Meet Leelanau’s Own Music Man: Patrick Niemisto

Photo by Eino Paddinen

By Norm Wheeler
Sun editor

“You’ve got to do what you dig, / Dig what you do / On this rock spinning through the sky …” So sings Patrick Niemisto in one of his original songs that you can hear on the summer sundeck at Boonedocks in Glen Arbor, or on the CD N3C by the local power folk trio New Third Coast. That’s just one of the bands and venues frequented by Niemisto, the busiest man in local show business. Besides gigging every day all summer (sometimes twice, for years), Patrick produces other’s CDs in the Holy Wah sound studio in his basement, provides gear and/or sound for countless gigs and musicians, arranges for the seven-nights-a-week summer of music on the Boonedocks deck, teaches private lessons, champions the next generation of up-and-coming musical stars, teaches audio tech at Northwestern Michigan College in Traverse City, and presides over the spiritual epicenter of the local folk music scene at his home in the woods in Leelanau County with his wife, Mary Kay.

Now for the first time ever, after more than 30 years of producing, promoting, scheduling, recording, amplifying, and sitting in with all of the other musicians around here, Niemisto is doing his own solo show at Sleder’s Family Tavern in Traverse City on Sunday, May 21, at 4 p.m. It’s about time. Niemisto has written an eclectic range of original music, from the poignant (“Road Home”) to the whimsical (“Ornithology”), from the practical (“10 Bucks Worth of Reg’lar”) to the tragic (“Sauna Song”), from the aspirational (“So You Want To Be An Outlaw”) to the celebrational (“Plain Clothes Poet”). And there are sure to be new songs in the mix as well.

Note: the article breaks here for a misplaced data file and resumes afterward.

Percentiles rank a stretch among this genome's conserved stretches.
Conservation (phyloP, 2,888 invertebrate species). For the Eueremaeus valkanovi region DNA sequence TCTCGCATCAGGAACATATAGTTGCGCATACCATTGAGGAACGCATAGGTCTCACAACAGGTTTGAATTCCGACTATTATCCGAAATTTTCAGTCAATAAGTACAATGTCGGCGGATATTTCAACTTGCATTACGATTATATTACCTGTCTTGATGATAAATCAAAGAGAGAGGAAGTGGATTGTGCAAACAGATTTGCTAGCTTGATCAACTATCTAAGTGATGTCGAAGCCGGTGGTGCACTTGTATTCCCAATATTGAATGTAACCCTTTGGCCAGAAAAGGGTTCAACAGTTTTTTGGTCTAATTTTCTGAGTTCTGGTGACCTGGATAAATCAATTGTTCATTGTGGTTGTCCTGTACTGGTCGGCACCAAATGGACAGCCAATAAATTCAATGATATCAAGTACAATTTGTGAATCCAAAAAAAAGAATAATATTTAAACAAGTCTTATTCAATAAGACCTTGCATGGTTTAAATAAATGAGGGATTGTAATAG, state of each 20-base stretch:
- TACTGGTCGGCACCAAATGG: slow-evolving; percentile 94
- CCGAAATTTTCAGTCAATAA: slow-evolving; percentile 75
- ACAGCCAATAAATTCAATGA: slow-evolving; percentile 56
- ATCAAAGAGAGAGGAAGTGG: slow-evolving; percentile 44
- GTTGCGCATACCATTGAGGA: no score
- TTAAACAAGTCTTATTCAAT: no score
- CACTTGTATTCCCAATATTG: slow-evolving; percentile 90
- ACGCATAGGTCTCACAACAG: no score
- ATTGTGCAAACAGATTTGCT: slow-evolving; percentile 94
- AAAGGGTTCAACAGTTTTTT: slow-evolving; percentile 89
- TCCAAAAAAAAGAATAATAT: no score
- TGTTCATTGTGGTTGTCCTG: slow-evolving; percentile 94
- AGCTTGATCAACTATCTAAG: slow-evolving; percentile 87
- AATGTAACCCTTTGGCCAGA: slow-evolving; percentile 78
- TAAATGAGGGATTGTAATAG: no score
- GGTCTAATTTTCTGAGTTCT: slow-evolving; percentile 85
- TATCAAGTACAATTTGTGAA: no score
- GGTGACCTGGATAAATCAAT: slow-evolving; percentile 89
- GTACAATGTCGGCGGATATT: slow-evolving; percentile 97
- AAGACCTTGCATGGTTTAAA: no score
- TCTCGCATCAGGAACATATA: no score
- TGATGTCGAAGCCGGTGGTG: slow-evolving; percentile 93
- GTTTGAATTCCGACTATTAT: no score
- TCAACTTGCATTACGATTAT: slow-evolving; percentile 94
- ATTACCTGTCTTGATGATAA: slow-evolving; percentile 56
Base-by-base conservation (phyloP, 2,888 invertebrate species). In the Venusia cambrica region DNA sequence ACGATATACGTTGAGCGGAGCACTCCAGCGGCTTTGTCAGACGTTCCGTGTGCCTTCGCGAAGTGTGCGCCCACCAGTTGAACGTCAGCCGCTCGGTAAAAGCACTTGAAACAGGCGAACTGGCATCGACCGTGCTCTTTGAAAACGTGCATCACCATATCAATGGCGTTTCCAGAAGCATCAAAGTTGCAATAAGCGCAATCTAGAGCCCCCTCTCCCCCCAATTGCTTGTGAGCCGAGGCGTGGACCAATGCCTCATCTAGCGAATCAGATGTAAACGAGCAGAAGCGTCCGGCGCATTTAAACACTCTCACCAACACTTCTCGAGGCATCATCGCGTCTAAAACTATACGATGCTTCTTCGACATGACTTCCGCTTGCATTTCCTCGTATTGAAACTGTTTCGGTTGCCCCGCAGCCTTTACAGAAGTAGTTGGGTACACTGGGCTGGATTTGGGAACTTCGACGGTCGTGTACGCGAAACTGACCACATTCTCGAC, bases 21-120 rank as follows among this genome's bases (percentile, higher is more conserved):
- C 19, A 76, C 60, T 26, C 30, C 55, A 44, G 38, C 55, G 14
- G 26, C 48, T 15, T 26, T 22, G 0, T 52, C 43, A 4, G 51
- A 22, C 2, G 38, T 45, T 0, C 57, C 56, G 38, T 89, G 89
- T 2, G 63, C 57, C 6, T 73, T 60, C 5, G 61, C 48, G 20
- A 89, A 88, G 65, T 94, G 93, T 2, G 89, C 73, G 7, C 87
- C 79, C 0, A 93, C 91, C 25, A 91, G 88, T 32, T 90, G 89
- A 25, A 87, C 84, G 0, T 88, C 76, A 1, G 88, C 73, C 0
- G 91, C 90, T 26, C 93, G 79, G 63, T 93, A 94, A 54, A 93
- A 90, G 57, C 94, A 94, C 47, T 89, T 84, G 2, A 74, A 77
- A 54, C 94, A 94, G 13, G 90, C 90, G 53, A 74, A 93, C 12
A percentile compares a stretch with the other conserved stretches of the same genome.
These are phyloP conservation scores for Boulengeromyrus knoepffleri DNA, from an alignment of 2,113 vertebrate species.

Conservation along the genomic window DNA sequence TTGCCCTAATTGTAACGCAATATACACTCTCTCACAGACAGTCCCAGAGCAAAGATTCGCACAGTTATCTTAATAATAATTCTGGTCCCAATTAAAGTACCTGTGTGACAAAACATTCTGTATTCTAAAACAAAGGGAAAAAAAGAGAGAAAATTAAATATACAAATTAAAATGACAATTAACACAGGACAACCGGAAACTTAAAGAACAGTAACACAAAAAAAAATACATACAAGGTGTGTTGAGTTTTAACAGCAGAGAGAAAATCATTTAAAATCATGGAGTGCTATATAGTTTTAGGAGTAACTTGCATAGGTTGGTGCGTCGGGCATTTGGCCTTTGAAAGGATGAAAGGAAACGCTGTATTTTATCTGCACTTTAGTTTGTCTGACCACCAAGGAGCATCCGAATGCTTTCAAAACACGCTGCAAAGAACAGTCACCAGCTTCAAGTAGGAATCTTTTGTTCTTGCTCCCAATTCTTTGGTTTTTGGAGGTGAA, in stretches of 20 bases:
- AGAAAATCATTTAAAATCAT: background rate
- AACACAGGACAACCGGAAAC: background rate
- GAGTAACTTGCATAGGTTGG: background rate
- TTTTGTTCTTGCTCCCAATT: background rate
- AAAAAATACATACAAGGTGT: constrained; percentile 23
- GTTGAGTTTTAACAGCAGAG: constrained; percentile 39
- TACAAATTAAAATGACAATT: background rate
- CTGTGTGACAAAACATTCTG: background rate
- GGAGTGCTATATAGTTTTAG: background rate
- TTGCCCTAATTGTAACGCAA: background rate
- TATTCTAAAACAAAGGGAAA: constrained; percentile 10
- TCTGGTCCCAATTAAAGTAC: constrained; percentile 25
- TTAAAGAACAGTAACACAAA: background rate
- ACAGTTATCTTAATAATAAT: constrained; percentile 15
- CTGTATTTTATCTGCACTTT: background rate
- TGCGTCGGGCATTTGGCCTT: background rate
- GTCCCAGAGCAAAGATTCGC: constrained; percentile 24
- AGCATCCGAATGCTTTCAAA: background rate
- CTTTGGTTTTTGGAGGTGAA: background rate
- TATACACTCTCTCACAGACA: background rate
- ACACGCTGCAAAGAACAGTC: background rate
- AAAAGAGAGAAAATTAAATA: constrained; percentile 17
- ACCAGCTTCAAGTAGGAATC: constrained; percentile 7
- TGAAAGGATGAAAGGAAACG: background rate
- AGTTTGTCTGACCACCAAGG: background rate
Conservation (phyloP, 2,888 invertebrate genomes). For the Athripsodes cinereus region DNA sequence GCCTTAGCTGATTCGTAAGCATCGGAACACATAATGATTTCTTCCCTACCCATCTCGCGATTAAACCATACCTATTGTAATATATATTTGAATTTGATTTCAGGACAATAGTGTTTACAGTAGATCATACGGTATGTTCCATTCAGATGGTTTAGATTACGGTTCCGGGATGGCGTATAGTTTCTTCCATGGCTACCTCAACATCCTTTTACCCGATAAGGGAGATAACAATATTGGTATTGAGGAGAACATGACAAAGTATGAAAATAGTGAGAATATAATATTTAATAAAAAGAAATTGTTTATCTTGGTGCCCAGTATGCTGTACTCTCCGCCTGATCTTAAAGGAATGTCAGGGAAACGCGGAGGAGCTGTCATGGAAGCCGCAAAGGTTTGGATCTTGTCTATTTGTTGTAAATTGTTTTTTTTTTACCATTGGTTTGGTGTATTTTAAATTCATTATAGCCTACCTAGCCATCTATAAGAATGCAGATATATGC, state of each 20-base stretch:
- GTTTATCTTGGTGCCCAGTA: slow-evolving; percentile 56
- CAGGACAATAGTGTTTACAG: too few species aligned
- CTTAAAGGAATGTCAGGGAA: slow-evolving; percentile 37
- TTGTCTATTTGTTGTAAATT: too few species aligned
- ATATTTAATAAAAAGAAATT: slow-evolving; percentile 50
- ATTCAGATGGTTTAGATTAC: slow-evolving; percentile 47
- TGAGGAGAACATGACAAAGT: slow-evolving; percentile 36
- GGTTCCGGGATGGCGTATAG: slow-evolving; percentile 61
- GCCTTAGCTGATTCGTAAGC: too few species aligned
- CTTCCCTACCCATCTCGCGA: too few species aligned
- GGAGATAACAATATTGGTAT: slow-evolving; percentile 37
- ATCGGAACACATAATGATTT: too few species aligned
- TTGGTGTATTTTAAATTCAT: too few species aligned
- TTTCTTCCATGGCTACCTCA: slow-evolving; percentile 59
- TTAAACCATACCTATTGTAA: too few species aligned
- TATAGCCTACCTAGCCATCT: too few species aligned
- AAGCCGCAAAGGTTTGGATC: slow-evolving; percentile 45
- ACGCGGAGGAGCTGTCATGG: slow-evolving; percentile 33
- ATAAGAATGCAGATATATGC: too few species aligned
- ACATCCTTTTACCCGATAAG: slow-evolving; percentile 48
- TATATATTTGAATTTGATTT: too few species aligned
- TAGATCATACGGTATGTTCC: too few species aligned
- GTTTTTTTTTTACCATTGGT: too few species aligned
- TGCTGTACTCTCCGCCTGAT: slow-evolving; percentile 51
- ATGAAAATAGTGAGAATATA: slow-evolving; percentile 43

Niemisto’s virtuosity on bass, guitar, mandolin, fiddle, and sometimes banjo has evolved in step with the humor, pathos, and poetry of his voice. That’s because he plays and sings every day of his life. A Yooper Finn from Pelkie near Baraga, he lived home on the farm while attending first Michigan Tech and then Northern Michigan University until he graduated with a music degree in 1982. He was soon the K-12 director of vocal music at Glen Lake School. At one of his first Christmas pageants at Glen Lake, one robed wise man passed the baby Jesus (a doll) across the stage to another robed wise man (perfect spiral) as the show ended. There was an uproar in the community, then a meeting with the principal. Niemisto convinced them it wasn’t in the script, so he wasn’t fired. He retired from Glen Lake in 2013 after 30 years of nurturing Leelanau County talent.